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How You Could Delay Dementia, According to Science

Early detection and preventative measures can change the game, says a recent report.
FACT CHECKED BY Emilia Paluszek

Dementia can be devastating—but what if it could also be caught early and prevented? "In the United States, more than 7.2 million people currently live with dementia. Comprising 60 to 80 percent of cases, Alzheimer's disease is the most common type of dementia," write the authors in a recent report from the Milken Institute Center for the Future of Aging. "However, despite being a leading cause of death in the US, dementia is currently underdiagnosed or diagnosed in its later stages." Read on to see how you might prevent it—and to ensure your health and the health of others, don't miss these Sure Signs You May Have Already Had COVID.

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First of All, Did You Know More Than 40% of Probable Dementia Cases Go Undiagnosed?

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"Research reviews estimate that between 40 to 60 percent of adults with probable dementia are undiagnosed. Early detection, diagnosis, and treatment of dementia are critical to protecting individuals against risks from delayed or missed diagnosis and allow individuals, their families, and their caregivers to plan for the future as the condition progresses," say the authors, Diane Ty and Mac McDermott. 

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Women and Minorities Will Be Disproportionately Impacted by Dementia

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"The Milken Institute estimates that the number of adults living with ADRD will nearly double over the next 20 years, disproportionately impacting women and diverse communities, especially African Americans and Latinos," say the authors. "As the demographic makeup of the US continues to grow older and more diverse, building strategies to augment timely detection and diagnosis is increasingly paramount. The Alliance believes the enormity of dementia's societal impact must be met by a workforce capable of improving identification and quality of care upon diagnosis."

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Here's How You Could Delay Dementia

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"Timely detection and diagnosis among adults at higher risk for dementia are critical for new treatments to have an impact and to reduce risks or delay onset," report the authors. "The Lancet Commission recently added three modifiable risk factors to the nine they identified and modeled in 2017. Together, these 12 modifiable risk factors, such as smoking, excess alcohol consumption, hearing loss, hypertension, obesity, and depression, collectively account for roughly 40 percent of worldwide dementias, which could "theoretically be prevented or delayed" if the risk factors were avoided. These developments, along with consensus that changes to the brain can occur 10 to 20 years before signs of cognitive impairment are noticeable, suggest that more routine screening could motivate individuals to modify their lifestyles to reduce risk."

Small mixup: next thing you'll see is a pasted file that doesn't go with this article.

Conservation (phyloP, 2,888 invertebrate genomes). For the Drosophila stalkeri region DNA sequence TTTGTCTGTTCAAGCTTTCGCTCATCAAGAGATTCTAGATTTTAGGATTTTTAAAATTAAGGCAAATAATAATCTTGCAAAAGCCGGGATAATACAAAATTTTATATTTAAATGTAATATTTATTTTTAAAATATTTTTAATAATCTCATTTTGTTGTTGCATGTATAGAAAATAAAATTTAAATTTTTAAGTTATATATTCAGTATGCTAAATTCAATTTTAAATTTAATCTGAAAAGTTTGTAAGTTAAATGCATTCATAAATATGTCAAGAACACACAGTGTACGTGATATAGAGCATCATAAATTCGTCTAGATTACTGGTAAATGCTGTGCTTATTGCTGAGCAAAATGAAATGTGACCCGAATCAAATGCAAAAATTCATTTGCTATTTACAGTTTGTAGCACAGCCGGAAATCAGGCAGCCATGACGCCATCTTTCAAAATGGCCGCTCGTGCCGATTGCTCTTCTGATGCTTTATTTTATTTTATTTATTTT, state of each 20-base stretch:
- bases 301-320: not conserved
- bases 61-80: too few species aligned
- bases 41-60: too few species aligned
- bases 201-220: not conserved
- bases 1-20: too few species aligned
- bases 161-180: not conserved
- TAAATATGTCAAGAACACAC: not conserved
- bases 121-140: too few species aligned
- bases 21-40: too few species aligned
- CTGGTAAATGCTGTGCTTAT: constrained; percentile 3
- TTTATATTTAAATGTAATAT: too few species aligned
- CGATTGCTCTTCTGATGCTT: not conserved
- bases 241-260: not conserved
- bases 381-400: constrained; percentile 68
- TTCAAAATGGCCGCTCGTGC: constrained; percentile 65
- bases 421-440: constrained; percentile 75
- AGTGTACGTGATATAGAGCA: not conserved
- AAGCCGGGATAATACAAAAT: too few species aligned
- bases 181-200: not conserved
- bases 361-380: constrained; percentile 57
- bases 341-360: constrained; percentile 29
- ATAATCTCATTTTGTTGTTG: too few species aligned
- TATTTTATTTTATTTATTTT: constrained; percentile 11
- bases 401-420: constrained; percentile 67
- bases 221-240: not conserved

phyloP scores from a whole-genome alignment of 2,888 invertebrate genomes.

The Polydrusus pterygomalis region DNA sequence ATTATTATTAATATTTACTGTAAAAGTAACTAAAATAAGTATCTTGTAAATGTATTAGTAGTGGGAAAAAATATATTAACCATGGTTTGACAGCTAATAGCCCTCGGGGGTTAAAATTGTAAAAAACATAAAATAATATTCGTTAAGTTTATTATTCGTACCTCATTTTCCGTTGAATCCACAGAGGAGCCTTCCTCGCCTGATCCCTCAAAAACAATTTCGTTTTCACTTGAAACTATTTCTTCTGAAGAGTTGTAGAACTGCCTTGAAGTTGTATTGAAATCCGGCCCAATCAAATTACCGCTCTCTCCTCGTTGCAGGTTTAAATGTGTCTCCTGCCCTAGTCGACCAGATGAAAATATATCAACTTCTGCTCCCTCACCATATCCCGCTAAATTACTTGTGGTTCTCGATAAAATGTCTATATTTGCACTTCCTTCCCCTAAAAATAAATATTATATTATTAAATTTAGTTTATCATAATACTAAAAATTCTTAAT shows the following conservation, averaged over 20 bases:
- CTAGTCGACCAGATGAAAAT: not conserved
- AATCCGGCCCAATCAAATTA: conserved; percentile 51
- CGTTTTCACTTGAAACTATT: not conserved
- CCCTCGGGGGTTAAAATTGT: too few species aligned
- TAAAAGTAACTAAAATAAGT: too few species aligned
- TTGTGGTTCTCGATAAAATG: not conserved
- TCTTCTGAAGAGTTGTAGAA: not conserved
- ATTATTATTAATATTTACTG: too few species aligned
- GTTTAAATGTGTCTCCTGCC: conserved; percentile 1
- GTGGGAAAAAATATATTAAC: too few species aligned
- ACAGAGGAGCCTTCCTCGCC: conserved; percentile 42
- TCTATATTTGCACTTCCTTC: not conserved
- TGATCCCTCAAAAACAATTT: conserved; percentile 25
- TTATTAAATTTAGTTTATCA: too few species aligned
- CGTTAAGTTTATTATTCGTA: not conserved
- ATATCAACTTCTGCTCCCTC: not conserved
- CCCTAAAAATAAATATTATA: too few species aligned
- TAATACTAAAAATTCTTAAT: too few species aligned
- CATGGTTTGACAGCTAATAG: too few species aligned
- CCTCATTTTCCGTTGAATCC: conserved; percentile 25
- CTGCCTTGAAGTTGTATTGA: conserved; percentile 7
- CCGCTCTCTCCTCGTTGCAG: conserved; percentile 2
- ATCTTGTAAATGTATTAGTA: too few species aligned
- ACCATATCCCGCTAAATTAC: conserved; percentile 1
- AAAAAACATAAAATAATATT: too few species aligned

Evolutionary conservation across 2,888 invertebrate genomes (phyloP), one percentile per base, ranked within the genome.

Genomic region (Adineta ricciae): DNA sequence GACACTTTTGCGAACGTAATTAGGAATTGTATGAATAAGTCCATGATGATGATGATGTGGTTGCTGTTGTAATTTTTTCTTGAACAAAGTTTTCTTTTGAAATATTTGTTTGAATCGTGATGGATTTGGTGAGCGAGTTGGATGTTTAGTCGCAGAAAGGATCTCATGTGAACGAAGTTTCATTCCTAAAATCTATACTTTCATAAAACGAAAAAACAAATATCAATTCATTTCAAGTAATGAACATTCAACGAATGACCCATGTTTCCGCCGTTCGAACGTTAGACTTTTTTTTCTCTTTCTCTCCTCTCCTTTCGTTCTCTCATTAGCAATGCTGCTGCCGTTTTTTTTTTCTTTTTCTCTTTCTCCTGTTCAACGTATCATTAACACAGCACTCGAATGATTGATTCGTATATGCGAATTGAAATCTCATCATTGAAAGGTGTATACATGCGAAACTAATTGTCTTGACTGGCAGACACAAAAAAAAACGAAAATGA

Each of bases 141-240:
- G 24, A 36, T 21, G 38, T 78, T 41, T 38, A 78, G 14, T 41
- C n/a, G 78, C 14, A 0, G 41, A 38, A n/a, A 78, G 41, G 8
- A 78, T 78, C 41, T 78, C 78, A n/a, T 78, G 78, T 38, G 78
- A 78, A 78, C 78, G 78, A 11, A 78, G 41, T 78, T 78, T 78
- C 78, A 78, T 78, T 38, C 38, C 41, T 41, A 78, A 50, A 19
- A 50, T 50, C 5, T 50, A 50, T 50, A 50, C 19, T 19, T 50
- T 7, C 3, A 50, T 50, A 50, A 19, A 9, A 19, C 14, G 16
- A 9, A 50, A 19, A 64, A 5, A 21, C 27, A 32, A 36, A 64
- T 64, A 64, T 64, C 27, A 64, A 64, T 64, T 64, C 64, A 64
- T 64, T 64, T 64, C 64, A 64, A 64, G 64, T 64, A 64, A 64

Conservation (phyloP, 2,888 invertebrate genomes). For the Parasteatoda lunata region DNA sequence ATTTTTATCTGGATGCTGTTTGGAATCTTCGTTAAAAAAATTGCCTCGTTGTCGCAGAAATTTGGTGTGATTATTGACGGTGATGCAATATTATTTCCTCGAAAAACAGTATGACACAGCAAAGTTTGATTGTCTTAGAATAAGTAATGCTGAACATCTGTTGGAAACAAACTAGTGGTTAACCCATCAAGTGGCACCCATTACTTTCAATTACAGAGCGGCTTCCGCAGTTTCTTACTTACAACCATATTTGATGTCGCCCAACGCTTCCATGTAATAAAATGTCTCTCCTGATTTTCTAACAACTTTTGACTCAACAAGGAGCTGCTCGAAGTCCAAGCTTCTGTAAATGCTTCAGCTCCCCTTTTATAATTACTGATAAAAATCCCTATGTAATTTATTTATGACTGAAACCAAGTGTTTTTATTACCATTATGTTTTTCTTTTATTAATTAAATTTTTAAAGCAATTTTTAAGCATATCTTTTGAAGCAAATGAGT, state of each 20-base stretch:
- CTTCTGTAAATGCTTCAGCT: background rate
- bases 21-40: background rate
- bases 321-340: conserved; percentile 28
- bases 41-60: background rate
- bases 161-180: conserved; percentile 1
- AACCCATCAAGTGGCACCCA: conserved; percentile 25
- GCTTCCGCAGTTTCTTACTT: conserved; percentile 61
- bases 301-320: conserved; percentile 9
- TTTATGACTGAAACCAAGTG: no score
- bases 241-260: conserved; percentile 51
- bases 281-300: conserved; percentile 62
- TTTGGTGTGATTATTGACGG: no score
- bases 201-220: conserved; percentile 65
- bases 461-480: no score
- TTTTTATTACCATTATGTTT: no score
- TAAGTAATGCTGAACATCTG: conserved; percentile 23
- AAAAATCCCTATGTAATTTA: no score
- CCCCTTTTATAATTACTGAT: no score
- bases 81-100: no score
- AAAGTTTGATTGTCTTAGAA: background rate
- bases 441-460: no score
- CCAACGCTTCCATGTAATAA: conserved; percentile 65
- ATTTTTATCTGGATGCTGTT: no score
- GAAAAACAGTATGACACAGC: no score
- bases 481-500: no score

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Signs You May Have Dementia Now

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"Timely detection and diagnosis enable patients and their families to embrace lifestyle modifications that can reduce risk or slow disease progression, gain access to treatments to help manage symptoms, and proactively plan for future care," say the authors. "Terry Fulmer, Ph.D., RN, president of the John A. Hartford Foundation" notes "that components for increasing detection— effective screening tools, workflows, training, billing codes, and ROI analysis—already exist but have not coalesced and been brought to scale." Until the recommendations in the report are adopted and scaled up, talk to your doctor if you feel you suffer from dementia symptoms, including:

  • Memory loss, which is usually noticed by a spouse or someone else.
  • Difficulty communicating or finding words.
  • Difficulty with visual and spatial abilities, such as getting lost while driving.
  • Difficulty reasoning or problem-solving.
  • Difficulty handling complex tasks.
  • Difficulty with planning and organizing.

And to get through this pandemic at your healthiest, don't miss these 35 Places You're Most Likely to Catch COVID.

Alek Korab
Alek Korab is a Co-Founder and Managing Editor of the ETNT Health channel on Eat This, Not That! Read more